3. Plant bulbs for early colour next year
I am always in awe of the spring flowering bulbs, battling through winter’s frozen soil to bring such joy and colour early in the year. We love trying new bulbs every year. Spring flowering bulbs should be planted in autumn and Narcissi (daffodils), Crocus and Hyacinths are best planted by as early as you can in autumn. Many hardy bulbs originate from places with warmer, drier summers than ours, so choose a warm, sunny site with good drainage. Buy firm, plump and healthy looking bulbs and plant them as soon as possible – they may flower less well if stored for a long time. Most bulbs look best planted in decent sized groups. Check the planting depth on the packet, but most bulbs are planted at a depth about three times the height of the bulb. Plant with the pointed end facing up and at least twice the bulb’s width apart. We like to add bonemeal to the planting hole because it provides Phosphorus to encourage roots to form. Bulbs also make a great display in containers – we use a mix of two parts loam, one part compost and one part grit. Keep slightly moist and place in a sheltered spot over winter, and you may like to cover with netting to stop squirrels or mice tucking in!
4. Sweep up leaves and make nutritious leafmould
You know autumn is well and truly here when the leaves start falling and blowing into little piles around your garden. Clear them up regularly and add to your compost heap. If you have nice small, soft leaves from trees such as oak, beech or hornbeam you can collect them to make leafmould, which is great for improving soil or as potting compost. Tougher, bigger leaves such as horse chestnut, walnut and sycamore are best shredded first before using to make leafmould. Conifer needles and evergreen leaves such as holly and Aucuba are also best shredded , and then added to the compost heap rather than used for leaf mould. You can also collect leaves with your lawn mower, which shreds the leaves and adds nutrient rich grass clippings to your leafmould. Place your leaves in a bin liner, moisten them if they are dry, and pierce holes in the bag. Then tie them up loosely and stack them up out of sight – they will take up to two years to rot down.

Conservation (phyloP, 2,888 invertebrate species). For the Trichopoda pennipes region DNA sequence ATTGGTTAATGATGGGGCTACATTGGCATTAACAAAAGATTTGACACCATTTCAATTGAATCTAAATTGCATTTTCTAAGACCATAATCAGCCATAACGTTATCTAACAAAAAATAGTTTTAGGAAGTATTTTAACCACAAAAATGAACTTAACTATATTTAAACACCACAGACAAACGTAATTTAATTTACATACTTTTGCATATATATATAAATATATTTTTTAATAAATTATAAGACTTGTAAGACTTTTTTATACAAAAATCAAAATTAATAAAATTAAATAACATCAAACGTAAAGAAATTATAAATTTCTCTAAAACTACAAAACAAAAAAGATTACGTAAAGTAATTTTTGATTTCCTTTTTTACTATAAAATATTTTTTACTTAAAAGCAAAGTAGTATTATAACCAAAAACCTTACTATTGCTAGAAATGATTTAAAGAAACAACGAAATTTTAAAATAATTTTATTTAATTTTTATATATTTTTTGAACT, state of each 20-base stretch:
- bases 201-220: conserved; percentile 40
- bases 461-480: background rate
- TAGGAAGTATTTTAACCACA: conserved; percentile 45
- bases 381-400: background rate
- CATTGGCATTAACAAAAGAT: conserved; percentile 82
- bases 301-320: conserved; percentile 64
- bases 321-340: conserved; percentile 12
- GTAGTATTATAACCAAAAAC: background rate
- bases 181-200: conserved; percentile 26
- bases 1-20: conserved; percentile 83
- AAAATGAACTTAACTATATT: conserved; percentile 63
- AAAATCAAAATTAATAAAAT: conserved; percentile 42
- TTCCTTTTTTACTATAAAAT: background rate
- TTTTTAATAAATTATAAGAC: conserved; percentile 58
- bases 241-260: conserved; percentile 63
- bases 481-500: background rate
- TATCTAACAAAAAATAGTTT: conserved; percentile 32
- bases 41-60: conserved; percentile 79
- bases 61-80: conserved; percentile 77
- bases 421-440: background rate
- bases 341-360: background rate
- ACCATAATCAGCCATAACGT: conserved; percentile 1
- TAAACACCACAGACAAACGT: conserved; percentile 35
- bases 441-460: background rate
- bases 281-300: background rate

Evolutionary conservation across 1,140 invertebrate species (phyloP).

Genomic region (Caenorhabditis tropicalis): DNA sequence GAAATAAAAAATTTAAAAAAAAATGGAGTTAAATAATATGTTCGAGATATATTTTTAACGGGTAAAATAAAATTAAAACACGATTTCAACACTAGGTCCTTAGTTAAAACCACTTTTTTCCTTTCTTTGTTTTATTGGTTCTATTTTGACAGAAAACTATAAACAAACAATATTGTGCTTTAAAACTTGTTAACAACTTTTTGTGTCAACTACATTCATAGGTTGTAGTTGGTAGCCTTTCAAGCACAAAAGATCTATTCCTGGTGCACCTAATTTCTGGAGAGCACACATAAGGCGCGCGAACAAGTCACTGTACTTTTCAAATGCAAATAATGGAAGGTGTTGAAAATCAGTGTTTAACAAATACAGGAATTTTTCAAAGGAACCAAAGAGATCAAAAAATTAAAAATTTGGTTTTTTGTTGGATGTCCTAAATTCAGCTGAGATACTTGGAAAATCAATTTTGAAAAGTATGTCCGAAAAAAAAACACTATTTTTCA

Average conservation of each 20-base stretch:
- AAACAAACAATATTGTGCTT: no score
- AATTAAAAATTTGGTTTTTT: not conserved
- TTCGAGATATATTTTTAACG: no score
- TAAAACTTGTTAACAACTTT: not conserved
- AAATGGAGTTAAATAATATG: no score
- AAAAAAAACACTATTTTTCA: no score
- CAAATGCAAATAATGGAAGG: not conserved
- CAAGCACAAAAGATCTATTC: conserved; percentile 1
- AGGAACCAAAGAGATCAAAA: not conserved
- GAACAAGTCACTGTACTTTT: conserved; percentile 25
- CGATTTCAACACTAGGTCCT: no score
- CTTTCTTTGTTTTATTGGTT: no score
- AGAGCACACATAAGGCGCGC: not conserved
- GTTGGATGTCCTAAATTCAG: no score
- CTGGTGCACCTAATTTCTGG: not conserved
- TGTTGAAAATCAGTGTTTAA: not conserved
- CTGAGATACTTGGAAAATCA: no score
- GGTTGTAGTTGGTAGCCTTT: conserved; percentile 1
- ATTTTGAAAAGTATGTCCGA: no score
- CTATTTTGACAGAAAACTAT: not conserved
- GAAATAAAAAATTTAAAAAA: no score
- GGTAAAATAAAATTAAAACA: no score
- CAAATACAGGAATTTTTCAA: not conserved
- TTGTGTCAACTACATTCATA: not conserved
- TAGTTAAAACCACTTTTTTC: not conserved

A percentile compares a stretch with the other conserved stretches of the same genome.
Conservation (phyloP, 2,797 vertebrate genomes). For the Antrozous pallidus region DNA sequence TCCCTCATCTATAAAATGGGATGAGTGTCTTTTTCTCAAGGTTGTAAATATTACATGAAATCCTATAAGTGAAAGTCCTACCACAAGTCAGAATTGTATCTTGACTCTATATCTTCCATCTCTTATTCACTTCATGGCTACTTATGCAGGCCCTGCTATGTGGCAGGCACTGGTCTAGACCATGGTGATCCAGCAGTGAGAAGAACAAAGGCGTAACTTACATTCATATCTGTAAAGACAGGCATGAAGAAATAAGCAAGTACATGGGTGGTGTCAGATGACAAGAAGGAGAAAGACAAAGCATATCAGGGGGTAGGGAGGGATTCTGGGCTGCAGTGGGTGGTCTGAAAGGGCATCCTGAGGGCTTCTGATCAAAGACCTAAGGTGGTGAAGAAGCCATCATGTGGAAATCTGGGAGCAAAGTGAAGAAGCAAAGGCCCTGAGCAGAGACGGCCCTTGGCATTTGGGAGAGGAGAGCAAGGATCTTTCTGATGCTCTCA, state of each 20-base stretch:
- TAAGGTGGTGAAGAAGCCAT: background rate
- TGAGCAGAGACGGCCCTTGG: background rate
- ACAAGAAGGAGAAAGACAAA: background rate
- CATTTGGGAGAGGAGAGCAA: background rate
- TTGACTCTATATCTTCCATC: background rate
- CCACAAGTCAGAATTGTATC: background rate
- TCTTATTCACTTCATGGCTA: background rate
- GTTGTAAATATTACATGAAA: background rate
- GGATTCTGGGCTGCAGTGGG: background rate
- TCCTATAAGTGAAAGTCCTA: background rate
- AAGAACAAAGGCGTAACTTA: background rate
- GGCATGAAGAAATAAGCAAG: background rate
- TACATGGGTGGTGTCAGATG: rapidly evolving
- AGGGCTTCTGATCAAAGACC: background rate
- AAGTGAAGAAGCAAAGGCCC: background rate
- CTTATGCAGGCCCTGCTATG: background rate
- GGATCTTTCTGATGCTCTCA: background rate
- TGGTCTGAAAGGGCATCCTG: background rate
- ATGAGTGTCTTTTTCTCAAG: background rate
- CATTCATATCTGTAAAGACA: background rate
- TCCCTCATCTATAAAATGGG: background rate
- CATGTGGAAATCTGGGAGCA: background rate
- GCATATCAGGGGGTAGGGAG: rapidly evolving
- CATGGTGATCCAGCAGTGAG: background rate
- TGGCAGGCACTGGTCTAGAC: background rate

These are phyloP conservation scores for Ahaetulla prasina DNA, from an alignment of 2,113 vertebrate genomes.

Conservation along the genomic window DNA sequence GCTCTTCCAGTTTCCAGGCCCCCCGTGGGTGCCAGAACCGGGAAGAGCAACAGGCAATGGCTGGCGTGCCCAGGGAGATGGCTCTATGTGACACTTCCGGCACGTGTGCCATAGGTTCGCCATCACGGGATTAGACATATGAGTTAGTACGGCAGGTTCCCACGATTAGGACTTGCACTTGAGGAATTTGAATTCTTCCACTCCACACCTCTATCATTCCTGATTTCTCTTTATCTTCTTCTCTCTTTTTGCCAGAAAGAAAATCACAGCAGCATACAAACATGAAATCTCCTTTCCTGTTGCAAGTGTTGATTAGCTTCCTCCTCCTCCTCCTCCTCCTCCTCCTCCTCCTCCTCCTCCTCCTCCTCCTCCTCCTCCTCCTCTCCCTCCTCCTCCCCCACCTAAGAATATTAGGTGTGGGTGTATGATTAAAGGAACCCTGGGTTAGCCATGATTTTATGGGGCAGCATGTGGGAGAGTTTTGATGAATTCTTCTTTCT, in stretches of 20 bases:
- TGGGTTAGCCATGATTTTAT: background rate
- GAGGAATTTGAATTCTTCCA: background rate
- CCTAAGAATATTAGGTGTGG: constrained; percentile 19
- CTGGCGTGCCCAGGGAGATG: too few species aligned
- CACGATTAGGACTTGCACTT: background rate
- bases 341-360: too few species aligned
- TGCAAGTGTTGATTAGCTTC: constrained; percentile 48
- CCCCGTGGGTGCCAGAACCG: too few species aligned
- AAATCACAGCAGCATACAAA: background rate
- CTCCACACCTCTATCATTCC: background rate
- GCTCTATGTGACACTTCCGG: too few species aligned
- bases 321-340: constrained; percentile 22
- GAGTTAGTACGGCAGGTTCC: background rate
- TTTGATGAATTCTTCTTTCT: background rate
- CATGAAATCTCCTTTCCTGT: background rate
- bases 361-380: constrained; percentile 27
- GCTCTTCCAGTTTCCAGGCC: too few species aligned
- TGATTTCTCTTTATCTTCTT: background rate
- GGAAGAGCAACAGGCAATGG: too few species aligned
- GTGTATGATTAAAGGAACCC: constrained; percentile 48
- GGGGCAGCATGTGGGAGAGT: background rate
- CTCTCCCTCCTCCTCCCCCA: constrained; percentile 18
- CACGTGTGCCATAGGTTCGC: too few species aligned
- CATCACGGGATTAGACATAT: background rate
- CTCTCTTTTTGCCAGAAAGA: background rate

5. Bring in tender plants and wrap up delicate ones